Poland said Friday that it had reached an agreement in principle with the United States on plans to install a missile defense system on Polish territory. The Polish foreign minister, Radek Sikorski, said that after meetings with American officials he was satisfied that the United States would deal with security problems Poland wanted addressed. The announcement should add momentum to a project the Bush administration has said it hopes to start this year. The project, a major source of tension with Russia, had looked to be stalled since the Polish government of Donald Tusk took office in November. Mr. Sikorski did not outline the terms. But he and Secretary of State Condoleezza Rice, in a joint appearance, suggested that the United States would help with Polish air defenses. Mr. Sikorski said that negotiators would continue to work on the details of an agreement that would allow the United States to install 10 interceptors as part of a missile defense system. He sought to address the concerns of Russia, which sees the plan as an attempt to undermine its military deterrent. “The reinforced Polish air defenses are not directed against anybody,” Mr. Sikorski said. “They are to enable Poland to be a stronger NATO ally with the United States, to enable Poland to take part in operations, in out-of-area operations, in joint operations.”
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U.S. and Kazakhstan snub Russia with new military deal
The United States promised Kazakhstan on Friday to help it bring its armed forces up to NATO standards in a new military cooperation pact certain to irritate Russia, Kazakhstan's former Soviet overlord. Kazakhstan's ties with Moscow have cooled over the past year as the energy-rich Central Asian state -- the biggest economy in the region and home to some of the world's largest oil fields -- seeks to pursue a more independent diplomacy. On a visit to Kazakhstan, U.S. Deputy Assistant Secretary of Defence Mitchell Shivers signed a new five-year cooperation plan with Kazakhstan envisaging fresh U.S. assistance in matters ranging from military reform and equipment to education.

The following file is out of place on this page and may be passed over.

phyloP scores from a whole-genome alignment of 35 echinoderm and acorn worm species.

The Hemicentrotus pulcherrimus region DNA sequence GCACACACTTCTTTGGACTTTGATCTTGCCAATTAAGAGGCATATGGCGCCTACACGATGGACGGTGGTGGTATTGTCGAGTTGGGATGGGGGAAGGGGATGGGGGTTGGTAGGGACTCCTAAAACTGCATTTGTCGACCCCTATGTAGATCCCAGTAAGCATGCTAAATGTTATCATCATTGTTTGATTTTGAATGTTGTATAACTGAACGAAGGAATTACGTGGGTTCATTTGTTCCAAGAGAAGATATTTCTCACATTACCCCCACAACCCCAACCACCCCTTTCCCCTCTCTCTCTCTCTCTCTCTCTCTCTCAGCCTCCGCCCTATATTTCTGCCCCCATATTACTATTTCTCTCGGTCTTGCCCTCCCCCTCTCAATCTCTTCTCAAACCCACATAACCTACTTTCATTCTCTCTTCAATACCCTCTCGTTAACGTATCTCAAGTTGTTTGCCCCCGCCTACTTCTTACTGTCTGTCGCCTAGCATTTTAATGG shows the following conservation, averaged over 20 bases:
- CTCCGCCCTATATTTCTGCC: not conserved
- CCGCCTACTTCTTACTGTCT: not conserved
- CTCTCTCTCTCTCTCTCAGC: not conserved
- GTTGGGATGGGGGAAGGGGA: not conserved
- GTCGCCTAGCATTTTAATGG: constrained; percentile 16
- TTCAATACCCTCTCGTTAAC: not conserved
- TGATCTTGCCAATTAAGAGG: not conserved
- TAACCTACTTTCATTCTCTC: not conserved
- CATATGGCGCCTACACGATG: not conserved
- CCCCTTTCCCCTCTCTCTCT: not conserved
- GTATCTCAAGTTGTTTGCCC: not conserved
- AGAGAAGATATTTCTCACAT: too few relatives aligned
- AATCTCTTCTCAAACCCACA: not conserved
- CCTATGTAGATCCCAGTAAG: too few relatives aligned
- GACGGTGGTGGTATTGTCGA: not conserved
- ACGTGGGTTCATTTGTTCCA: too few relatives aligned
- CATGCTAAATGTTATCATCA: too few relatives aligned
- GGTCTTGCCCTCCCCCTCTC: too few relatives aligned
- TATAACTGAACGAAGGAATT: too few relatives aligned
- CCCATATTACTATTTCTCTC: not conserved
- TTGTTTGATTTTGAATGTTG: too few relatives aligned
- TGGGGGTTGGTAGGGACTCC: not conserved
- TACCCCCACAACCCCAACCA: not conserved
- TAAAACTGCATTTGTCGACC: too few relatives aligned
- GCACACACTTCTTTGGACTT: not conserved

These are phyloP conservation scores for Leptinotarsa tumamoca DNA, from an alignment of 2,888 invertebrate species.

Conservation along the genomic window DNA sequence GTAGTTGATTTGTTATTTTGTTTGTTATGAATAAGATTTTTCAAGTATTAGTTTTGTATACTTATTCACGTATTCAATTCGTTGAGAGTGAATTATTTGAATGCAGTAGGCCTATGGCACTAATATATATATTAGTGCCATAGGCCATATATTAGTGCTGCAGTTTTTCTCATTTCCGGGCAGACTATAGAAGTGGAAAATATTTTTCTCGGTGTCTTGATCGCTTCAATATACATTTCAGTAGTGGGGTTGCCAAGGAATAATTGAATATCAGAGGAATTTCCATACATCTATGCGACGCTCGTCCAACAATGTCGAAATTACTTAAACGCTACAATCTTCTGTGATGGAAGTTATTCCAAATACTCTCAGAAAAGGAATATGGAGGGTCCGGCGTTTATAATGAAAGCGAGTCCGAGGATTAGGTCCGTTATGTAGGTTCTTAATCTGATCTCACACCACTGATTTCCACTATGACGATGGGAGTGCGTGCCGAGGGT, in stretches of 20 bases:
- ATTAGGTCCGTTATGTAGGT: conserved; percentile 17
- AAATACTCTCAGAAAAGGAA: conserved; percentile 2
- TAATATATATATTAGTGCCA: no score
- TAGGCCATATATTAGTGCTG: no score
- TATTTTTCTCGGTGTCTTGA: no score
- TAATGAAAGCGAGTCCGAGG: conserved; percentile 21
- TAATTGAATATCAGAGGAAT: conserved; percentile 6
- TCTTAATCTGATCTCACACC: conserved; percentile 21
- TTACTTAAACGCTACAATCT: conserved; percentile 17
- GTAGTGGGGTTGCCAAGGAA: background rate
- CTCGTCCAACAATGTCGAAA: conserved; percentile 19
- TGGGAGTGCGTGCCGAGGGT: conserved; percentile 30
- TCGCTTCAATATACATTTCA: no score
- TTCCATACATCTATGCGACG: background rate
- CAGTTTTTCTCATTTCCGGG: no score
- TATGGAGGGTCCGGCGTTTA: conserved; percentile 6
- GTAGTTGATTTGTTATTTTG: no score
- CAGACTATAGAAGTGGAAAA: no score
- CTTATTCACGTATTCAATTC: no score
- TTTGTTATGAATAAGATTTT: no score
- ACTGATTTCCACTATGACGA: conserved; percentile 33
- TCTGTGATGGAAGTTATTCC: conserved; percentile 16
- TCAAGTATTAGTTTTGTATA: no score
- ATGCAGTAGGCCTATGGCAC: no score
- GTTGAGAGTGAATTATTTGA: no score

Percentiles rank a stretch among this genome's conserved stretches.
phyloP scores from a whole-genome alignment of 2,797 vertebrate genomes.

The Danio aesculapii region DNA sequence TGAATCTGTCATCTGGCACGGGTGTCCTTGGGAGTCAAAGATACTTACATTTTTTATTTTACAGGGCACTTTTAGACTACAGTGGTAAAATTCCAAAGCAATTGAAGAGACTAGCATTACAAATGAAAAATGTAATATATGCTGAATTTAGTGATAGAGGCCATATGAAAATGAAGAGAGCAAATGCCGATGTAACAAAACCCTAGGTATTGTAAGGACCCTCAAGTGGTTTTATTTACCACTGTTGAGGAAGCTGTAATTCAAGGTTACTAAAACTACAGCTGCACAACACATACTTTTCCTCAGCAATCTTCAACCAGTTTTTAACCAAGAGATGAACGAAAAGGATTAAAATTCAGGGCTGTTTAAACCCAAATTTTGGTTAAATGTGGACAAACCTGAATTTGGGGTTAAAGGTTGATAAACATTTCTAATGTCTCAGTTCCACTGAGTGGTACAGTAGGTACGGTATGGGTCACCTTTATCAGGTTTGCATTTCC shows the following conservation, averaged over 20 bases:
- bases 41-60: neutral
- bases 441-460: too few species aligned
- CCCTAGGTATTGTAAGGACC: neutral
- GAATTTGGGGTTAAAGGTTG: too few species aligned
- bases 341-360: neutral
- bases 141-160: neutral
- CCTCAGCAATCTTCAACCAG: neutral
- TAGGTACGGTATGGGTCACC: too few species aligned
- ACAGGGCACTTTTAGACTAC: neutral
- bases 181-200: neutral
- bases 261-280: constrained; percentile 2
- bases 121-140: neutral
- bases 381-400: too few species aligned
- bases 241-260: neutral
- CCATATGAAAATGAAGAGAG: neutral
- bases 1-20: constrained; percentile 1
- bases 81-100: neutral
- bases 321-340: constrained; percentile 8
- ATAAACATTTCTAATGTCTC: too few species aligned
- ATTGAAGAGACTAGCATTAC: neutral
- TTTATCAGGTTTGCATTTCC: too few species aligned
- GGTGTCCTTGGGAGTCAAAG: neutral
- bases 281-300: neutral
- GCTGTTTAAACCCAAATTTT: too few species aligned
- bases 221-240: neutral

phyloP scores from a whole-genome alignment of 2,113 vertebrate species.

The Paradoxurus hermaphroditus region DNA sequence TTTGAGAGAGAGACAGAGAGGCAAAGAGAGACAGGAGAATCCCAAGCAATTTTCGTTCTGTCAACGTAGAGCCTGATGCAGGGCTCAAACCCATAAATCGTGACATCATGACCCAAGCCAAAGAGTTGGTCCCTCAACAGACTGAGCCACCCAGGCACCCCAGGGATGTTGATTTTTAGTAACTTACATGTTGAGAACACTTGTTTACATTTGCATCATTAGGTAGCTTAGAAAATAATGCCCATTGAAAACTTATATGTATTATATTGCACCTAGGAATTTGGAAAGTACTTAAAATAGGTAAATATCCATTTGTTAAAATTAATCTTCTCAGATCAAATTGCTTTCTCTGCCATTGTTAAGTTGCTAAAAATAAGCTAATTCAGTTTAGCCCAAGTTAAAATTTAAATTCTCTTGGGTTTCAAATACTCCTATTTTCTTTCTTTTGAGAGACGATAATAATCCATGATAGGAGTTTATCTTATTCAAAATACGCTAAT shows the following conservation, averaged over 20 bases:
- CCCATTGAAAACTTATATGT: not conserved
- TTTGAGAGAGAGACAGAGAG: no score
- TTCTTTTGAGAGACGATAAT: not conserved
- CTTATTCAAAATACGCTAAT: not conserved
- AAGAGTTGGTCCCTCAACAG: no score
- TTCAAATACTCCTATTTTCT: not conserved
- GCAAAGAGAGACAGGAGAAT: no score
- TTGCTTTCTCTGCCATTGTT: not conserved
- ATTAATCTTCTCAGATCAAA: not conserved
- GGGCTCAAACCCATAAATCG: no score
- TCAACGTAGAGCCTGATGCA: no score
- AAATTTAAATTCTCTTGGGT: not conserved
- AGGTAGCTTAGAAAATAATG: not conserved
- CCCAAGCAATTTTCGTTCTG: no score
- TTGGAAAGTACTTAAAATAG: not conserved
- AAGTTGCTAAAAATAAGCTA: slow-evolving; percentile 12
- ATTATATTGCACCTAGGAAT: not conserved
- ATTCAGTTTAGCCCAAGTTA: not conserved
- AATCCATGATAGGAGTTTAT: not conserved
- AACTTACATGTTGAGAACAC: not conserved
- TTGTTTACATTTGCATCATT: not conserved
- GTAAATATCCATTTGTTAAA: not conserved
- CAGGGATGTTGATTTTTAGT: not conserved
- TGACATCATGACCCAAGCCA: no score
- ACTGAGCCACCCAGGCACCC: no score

"This is a building block in the expanding partnership between our two nations," Shivers said in remarks sent to Reuters by the U.S. embassy. "As a member of NATO, the U.S. is committed to helping Kazakhstan in improving its inter-operability with equipment and training to U.S. and NATO standards." Kazakhstan inherited its military force from Russia and it relies on Moscow for most of its defense contracts. Any deviation from this tradition annoys Russia which sees Central Asia as part of its sphere of interest. Russia has long criticized NATO's military expansion towards Russia as a throwback to the Cold War and expressed displeasure when ex-Soviet Ukraine applied to NATO to take the first steps towards membership this month.
In a symbolic gesture of support for the West, Kazakhstan has sent a contingent of military engineers to assist U.S. military efforts in Iraq. Kazakhstan has, however, stressed it would continue buying hardware from Russia. Washington has also shown interest in Kazakh plans to build up its naval force on the Caspian Sea to guard its offshore oilfields and diversify arms imports. "We declare our intention to strengthen our security relationship through increased dialogue and defense military cooperation," the two sides said in a joint statement. Shivers added: "We are very excited about this expanding partnership with the Kazakhstan ministry of defense, its armed forces and the people of Kazakhstan."